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The most electable Republican in America is … um … Ron Paul?

That’s what you might think if you looked at today’s Rasmussen poll, which shows Obama leading the libertarian by just 1 point, 42-41. The ‘shock poll’ is getting its share of attention, particularly since few other polls have shown any Republicans running that competitively against Obama.

But as regular readers of this website will know, the person conducting the poll can have a profound impact on its results. Rasmussen, in particular, has had a substantial Republican-leaning house effect thus far this year. Perhaps they will turn out to be right (although their idea of trying to apply a “likely voter” model 2.5 years in advance of an election is dubious). But it would be wrong to take a Rasmussen poll (or any other) at face value without taking into account this context.

Instead, I’ve compiled all polls conducted since July of last year(**) that test Obama against a Republican opponent. For this exercise, I use the Real Clear Politics rule of only using one poll from each firm for each matchup (the most recent). I then adjust the polls for house effects using a simplified variation of our standard method; both Presidential approval polls and the numbers from these 2012 matchups are used to calibrate the house effect. The results for each matchup that have been surveyed by at least two different pollsters are compiled below:

After adjustment for house effects, Obama’s lead over Paul is not 1 point but more like 10. This result is closer to that obtained by a PPP poll in November, which had Obama ahead 46-38 against Paul (PPP’s 2012 polls have also had a very slight Republican-leaning house effect.)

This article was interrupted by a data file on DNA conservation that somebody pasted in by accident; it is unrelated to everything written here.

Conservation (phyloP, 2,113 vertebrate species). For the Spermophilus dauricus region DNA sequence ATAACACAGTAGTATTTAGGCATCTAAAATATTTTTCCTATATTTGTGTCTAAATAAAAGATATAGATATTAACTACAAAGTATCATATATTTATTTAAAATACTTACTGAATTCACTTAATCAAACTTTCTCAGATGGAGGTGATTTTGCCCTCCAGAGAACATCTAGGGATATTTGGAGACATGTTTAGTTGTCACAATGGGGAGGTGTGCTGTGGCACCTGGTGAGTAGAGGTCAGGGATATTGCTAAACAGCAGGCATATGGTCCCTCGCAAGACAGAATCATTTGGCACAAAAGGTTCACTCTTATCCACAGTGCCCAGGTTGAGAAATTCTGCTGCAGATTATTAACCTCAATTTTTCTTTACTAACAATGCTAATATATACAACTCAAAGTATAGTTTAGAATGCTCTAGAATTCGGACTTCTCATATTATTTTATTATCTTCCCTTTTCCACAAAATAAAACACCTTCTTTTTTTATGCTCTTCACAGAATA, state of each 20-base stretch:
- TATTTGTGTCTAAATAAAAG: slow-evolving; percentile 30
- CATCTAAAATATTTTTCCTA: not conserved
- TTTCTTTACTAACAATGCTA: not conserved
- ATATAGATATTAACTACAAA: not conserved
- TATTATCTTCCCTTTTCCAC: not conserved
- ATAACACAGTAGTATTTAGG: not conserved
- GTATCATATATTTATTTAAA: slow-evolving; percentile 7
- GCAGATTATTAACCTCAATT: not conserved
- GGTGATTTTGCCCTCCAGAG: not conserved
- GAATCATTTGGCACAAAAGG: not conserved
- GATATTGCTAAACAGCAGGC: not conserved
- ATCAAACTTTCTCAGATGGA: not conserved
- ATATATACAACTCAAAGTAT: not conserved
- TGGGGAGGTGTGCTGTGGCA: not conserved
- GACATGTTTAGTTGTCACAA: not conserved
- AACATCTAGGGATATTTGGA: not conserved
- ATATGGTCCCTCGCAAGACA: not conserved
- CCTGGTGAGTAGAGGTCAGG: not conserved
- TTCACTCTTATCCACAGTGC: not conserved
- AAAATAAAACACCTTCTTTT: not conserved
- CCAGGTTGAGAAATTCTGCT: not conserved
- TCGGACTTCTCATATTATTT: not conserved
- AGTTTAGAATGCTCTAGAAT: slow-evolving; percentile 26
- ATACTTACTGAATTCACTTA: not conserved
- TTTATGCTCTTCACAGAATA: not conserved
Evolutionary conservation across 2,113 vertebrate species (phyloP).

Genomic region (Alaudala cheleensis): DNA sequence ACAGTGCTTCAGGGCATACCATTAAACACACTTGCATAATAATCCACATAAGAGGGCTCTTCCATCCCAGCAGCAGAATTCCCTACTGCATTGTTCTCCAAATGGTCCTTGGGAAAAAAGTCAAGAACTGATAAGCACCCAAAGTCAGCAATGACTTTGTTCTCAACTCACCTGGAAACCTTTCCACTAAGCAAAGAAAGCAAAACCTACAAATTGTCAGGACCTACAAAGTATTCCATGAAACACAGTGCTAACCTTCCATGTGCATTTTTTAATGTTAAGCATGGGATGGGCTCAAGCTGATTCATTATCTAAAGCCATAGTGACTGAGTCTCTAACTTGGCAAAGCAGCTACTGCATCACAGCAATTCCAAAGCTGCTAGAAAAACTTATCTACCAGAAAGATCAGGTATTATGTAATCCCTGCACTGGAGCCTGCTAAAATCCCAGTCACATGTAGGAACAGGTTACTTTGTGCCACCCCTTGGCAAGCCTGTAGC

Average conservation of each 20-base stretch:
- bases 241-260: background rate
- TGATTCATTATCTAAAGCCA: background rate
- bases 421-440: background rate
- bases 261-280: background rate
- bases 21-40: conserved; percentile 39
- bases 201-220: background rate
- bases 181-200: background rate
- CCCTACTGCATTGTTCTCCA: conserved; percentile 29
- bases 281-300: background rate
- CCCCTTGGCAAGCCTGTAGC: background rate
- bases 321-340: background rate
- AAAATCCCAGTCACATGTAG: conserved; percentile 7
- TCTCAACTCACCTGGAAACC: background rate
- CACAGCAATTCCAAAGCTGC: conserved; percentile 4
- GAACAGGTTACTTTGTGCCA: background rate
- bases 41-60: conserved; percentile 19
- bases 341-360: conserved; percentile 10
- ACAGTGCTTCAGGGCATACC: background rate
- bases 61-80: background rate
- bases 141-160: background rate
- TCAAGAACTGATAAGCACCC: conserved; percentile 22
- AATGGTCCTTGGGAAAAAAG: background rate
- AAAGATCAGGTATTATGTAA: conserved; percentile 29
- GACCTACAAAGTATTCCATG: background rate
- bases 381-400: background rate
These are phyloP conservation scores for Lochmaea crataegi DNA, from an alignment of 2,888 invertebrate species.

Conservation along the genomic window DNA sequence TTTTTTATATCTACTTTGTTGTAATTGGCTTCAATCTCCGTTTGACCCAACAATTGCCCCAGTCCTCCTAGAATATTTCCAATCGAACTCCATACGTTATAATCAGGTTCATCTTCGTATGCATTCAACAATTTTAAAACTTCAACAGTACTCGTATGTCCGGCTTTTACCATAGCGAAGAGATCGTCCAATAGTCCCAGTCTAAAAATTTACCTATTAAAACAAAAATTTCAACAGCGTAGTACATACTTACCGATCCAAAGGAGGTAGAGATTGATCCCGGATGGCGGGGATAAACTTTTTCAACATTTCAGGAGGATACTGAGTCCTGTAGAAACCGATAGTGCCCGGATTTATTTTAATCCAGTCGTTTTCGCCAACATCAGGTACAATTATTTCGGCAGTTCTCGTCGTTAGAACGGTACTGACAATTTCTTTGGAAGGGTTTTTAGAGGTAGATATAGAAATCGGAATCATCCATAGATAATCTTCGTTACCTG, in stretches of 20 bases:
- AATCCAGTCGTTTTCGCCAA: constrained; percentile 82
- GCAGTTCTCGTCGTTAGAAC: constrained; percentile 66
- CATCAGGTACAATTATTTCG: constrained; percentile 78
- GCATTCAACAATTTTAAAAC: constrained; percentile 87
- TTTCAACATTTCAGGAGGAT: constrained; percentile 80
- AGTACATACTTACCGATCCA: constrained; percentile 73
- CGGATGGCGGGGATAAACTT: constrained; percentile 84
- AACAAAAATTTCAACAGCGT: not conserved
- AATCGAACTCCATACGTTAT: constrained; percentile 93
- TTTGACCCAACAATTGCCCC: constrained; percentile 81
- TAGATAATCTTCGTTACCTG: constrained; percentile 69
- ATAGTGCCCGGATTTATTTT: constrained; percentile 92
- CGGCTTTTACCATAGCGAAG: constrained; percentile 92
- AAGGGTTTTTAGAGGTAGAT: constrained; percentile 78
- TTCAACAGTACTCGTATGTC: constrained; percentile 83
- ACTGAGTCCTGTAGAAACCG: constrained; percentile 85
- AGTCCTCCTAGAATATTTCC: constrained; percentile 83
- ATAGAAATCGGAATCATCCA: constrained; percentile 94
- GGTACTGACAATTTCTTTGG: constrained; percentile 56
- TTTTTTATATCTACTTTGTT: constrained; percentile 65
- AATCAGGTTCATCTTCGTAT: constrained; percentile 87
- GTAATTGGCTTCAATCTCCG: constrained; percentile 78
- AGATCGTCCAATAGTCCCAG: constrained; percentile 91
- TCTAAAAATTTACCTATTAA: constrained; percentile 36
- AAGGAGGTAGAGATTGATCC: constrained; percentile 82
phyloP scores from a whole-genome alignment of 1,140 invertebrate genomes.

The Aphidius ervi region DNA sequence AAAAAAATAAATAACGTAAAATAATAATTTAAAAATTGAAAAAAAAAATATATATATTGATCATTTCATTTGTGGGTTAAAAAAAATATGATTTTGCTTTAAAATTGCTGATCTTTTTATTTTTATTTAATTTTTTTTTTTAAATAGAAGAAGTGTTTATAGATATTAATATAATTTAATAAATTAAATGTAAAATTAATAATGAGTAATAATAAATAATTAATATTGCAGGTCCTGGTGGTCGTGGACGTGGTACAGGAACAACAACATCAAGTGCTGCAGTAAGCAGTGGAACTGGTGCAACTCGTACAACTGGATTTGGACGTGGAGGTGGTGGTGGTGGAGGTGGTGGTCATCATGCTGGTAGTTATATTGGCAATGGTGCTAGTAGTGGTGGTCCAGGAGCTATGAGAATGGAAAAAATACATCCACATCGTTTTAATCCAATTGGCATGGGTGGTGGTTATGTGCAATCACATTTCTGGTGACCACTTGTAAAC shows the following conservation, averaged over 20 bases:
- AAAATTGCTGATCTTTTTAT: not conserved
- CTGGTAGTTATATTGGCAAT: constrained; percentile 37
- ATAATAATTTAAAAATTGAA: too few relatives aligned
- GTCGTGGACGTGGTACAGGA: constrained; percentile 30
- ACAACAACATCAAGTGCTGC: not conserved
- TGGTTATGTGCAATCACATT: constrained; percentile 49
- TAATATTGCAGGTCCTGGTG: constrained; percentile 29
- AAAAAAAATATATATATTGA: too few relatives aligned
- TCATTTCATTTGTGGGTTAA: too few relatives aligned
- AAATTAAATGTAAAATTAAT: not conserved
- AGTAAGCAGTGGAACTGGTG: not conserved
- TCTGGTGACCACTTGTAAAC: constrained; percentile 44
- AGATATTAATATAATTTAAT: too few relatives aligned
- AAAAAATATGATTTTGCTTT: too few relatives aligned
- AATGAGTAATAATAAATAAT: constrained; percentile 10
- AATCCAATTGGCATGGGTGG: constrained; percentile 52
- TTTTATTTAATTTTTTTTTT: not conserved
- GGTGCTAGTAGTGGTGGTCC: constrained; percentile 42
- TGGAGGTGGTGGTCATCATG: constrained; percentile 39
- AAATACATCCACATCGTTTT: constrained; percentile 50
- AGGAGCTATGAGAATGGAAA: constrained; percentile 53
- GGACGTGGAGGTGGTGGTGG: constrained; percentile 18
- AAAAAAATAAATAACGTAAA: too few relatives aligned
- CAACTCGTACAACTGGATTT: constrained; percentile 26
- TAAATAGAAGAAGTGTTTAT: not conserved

Paul’s 9.9-point deficit is not awful — it’s better than of Newt Gingrich (-12.2), Jeb Bush (-13.4) or Sarah Palin (-14.4) do — but lags behind the performance of Mitt Romney, who is just 5.6 points behind, or Mike Huckabee, who is down 6.6. It also lags behind the performance of a so-called generic Republican, who is actually slightly ahead of Obama. However, it is a problem for Republicans that no actual Republican can approach the performance of the generic candidate, probably because the generic candidate is Rorschach blot that allows each respondent to create what amounts to their fantasy candidate.

Paul does hold Obama to his lowest share of the vote — 45.7 percent — among the six actual candidates, although his share in the adjusted average (35.8) is also the lowest. This is very likely a reflection of his comparatively low name recognition.

(**) Although I do go back to last July to compile these figures, the only polls we use that are older than January are from Rasmussen (their Romney and Palin matchups) and PPP (their Gingirch and Paul matchups). Both these pollsters have shown very flat trends in Presidential approval since the time those particular polls were conducted, so the comparison should be reasonably kosher. Moreover, the differences if they were excluded would be trivial.

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